Coronavirus: Latest from around the globe - Wednesday, September 16

A group of 50 Democratic and Republican members of Congress is due to unveil $1.5 trillion bipartisan coronavirus relief legislation on Tuesday, in an election year effort to break a month-long impasse in COVID-19 talks between the White House and top Democrats.

London judges, meanwhile, have ruled that some of the world's biggest insurers were wrong to reject tens of thousands of claims from small firms battered by the pandemic.

According to Worldometers, 29.5 million people have been infected with COVID-19, while 935,000 have died.


Britain's testing system for COVID-19 was creaking on Tuesday as a bottleneck prevented people including medics from getting a test in a potential threat to key health services.

Ireland delayed the planned reopening of all pubs in Dublin following a surge in cases in the capital, but bars across the rest of the country will be allowed to open next Monday.

The Netherlands recorded a daily record number of new infections, an increase of 1,379 in 24 hours.


At least 17 Indian MPs have tested positive as cases in the country near five million.

South Korea said it planned to spend $146 million to procure coronavirus vaccines, initially aiming to secure a supply for 30 million people, or 60% of its population.

A Chinese border city launched tests for tens of thousands of residents, following two imported infections from neighbouring Myanmar which reported on Tuesday its highest daily toll since the start of the pandemic.

Australia recorded its first day without a death in two months, as states lift restrictions.

Hong Kong will reopen bars, swimming pools and theme parks from Friday after a mass-testing scheme.

Middle East and Africa

South Africa plans no further easing of its coronavirus loan scheme criteria to stimulate uptake, meaning almost a third of the government's $30 billion relief package may end up going unused.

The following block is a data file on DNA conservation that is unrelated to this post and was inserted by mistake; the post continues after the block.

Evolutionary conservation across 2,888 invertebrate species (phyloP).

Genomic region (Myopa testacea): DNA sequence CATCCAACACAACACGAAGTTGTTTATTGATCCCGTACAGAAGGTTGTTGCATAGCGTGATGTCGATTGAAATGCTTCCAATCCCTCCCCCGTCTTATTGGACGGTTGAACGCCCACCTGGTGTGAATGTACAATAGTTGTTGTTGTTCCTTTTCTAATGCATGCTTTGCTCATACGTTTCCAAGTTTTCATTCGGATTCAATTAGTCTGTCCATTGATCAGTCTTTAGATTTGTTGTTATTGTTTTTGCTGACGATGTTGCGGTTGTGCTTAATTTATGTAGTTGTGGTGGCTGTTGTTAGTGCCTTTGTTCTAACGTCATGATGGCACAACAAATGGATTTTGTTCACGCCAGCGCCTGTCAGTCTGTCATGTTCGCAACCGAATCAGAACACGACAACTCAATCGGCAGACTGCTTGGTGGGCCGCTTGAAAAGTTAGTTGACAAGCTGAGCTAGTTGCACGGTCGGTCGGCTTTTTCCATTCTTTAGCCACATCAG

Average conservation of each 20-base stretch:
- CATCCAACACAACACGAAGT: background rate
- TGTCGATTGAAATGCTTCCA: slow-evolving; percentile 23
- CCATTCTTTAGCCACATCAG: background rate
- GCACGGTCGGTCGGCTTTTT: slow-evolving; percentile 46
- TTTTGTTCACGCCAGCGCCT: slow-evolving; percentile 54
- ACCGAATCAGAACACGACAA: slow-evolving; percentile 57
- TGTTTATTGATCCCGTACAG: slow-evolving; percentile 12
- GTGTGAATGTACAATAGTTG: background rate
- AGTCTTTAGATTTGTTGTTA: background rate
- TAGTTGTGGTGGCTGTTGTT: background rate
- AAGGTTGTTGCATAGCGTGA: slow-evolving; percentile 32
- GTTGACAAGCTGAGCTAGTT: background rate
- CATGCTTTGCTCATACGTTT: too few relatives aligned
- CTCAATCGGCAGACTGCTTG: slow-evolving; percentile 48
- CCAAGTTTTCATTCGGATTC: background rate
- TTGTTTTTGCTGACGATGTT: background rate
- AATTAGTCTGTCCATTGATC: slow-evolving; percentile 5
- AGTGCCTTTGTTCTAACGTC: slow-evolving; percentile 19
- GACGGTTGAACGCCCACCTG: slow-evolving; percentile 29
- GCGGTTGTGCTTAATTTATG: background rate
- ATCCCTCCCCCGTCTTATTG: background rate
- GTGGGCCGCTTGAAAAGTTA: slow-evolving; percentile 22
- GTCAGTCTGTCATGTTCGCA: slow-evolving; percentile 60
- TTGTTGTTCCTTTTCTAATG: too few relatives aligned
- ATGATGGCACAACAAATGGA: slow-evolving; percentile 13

Nigerian health workers demanding the payment of a hazard allowance for treating coronavirus patients have gone on strike only a week after doctors in Africa's most populous country staged a walk-out.


President Donald Trump told Fox News he is not pressuring the U.S. government for a vaccine for political reasons.

Argentina's "positive rate", the number of daily infections to the number of tests carried out, has topped 50 percent, one of the highest in the world while Brazil registered 15,115 new cases on Monday and 381 additional deaths.

Medical developments

AstraZeneca has resumed COVID-19 vaccine trials in South Africa, more than a week after tests were paused due to serious side effects in a participant in Britain.

Some volunteers have quit Johnson & Johnson's vaccine trial in Spain after news of side effects in a participant in AstraZeneca's trial.

Germany awarded $745 million in funding to biotech firms BioNTech and CureVac to speed up work on COVID-19 vaccines and expand German production capacity.

US drug developer Novavax Inc said it was doubling its potential vaccine manufacturing capacity to two billion doses annually.

Economic impact

World stocks rose on Tuesday on the back of upbeat Chinese data and optimism about coronavirus vaccines as a struggling dollar kept the hot streaks for the euro and some of the biggest emerging market currencies sizzling.

Major oil industry producers and traders are forecasting a bleak future for worldwide fuel demand, due to the pandemic's ongoing assault on the global economy.

Britain's unemployment rate rose for the first time since lockdown began in March, a warning signal ahead of an expected surge in job losses when a huge government job subsidy programme expires next month.

Annual inflation in Nigeria rose in August for the 12th month in a row, reaching a more-than two-year high, as the pandemic disrupted the supply of goods and services.